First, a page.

Cover Story

'Fear is winnin' the day'

"'Fear is winnin' the day'" Continued...

Oh chafes at the notion that the Koreans as a people received unfair advantages at the expense of blacks. "Wait a minute," he says, "75 percent of Korean immigrants are college graduates with masters degrees or doctorates. How can you compare that segment of people one-on-one with African-Americans to start? That is not right; it is not fair."

But Oh says Koreans are not blameless. He said the riots provided an opportunity for second-generation Koreans to examine the other reasons many blacks are angry with them. "Within a week after the riot Korean-Americans got together and we had a prayer meeting, and about 350-400 Korean young people got together and started repenting of our sins... [and] the sin of our parents," whom Oh says were "in love with their neighbor's money."

"We recognized the fact that [some] Koreans had moved into a black community and did not really give back what they should have," Oh says, referring to the starting of "a lot of liquor stores and all these non-productive stores."

None of that is to excuse the criminality of the looting and burning-or, for that matter, the routine day-to-day crime that doesn't make national headlines.

"Fear is winnin' the day," Perkins says, referring to the proliferation of personal firearms and the erosion of public confidence in the police to keep the neighborhoods safe. He isn't advocating more Rodney King-style police beatings, but rather the old "cop-on-the-beat" style of community policing.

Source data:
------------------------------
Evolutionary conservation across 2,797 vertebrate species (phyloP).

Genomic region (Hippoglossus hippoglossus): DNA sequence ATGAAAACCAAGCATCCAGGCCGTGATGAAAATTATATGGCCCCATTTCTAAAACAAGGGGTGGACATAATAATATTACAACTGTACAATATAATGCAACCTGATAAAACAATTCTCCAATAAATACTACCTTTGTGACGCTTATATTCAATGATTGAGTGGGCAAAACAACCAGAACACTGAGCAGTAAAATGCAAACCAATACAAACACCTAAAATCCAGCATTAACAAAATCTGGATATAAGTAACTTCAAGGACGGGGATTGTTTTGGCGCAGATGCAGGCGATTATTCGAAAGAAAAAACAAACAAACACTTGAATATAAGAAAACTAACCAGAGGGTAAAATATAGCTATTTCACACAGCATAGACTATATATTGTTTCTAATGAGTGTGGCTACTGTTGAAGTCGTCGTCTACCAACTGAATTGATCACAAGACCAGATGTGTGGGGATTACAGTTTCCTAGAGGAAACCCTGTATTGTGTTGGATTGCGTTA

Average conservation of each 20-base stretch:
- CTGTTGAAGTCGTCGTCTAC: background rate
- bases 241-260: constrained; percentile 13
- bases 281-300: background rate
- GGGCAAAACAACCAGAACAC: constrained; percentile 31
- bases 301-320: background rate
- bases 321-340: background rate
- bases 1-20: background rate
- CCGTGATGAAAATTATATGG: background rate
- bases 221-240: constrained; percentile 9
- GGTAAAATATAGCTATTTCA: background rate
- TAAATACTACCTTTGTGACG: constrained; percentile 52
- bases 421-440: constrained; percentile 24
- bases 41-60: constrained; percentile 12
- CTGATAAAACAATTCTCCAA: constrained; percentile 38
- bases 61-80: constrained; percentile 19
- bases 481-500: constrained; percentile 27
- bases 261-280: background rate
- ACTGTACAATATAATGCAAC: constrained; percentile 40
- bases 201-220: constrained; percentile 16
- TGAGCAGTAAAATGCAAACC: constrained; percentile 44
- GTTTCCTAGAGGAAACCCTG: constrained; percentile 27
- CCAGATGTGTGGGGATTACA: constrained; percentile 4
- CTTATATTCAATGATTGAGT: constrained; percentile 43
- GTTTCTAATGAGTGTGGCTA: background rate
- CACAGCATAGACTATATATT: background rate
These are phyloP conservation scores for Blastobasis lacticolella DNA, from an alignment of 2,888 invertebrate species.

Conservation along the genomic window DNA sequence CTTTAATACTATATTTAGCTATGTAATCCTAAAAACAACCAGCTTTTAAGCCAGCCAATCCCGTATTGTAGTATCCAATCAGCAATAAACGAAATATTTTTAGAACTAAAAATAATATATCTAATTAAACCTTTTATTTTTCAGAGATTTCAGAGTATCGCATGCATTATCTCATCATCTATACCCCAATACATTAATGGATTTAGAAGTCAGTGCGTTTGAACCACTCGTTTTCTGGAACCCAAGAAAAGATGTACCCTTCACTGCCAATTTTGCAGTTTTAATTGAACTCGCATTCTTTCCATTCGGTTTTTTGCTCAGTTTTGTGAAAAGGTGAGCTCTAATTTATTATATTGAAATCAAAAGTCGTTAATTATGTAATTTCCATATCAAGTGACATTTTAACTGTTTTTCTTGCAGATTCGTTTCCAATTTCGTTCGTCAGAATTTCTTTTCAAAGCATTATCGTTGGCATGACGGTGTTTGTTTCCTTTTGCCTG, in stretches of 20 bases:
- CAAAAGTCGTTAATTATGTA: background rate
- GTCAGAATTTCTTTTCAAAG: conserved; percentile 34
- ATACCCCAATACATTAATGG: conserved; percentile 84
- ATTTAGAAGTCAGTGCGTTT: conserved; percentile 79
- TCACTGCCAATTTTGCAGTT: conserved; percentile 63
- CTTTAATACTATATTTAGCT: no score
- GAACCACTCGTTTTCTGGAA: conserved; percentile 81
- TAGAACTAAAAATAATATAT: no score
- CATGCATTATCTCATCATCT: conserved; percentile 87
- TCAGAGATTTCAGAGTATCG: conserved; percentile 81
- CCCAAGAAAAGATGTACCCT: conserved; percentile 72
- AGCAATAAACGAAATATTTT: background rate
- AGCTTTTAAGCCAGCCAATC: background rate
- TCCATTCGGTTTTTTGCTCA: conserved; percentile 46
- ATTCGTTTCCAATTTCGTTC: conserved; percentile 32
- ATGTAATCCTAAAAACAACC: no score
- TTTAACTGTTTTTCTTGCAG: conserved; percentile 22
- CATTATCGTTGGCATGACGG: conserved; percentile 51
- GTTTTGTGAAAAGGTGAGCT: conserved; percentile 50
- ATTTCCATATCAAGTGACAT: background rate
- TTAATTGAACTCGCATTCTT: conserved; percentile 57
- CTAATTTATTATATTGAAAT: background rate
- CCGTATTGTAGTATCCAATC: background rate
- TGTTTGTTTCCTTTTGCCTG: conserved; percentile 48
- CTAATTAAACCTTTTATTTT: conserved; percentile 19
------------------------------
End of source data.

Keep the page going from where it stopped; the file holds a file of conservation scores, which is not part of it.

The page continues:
Just more brutal law and order, Perkins says, "could interfere with the peace we need." He says law and order without justice is likely to lead to more of the same. "What I want," Perkins says, "is a certain amount of peace so that we can have a process of educating the kids...But if you come down on the kids without considering the empowerment of the kids, That's a whole different situation."

Transcending politics

Although all the Christian leaders we talked to come from varied political viewpoints-conservative and liberal-they're all agreed on one point that transcends American politics: government alone cannot solve the deep institutional problems of the inner-city. The see the problem at root as spiritual: broken values, broken families, broken opportunities. Only the church, preaching the whole gospel, can "fix" the problem.

They all agree on the importance of community and family, but are not glib about how to restore those values. Perkins, the committed husband and father, put it this way: "You don't fix families like you do a car. It takes a generation to 'fix' a family. It took me 25 to 30 years to fix this family I've got. Know what I mean? And I'm still sort of fixin' it."

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